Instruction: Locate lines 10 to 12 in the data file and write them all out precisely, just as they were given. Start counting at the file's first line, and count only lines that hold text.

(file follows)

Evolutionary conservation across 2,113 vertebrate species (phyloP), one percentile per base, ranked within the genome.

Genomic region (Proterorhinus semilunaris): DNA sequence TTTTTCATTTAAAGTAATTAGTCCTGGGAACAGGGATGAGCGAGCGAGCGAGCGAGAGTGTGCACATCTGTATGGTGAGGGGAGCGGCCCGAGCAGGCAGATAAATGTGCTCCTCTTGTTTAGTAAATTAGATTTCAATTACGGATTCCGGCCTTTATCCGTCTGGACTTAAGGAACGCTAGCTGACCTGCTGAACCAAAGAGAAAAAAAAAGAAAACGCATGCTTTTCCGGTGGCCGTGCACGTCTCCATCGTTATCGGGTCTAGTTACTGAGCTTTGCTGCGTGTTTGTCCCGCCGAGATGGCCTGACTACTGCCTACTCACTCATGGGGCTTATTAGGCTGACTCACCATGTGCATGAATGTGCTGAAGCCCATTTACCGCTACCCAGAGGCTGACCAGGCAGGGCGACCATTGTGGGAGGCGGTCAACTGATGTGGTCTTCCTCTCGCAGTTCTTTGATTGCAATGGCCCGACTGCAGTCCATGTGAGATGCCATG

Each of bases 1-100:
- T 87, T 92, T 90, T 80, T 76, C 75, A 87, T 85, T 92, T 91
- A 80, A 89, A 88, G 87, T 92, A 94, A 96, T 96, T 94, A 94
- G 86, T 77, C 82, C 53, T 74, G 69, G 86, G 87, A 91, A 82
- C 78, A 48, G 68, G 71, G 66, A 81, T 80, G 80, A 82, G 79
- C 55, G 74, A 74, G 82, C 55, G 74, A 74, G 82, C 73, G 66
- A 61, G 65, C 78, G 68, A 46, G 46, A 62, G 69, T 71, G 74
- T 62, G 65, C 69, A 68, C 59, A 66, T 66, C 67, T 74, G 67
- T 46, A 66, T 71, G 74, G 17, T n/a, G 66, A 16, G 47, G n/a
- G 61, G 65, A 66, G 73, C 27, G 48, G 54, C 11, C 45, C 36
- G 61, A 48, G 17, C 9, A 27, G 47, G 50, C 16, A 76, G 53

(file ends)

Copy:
- T 62, G 65, C 69, A 68, C 59, A 66, T 66, C 67, T 74, G 67
- T 46, A 66, T 71, G 74, G 17, T n/a, G 66, A 16, G 47, G n/a
- G 61, G 65, A 66, G 73, C 27, G 48, G 54, C 11, C 45, C 36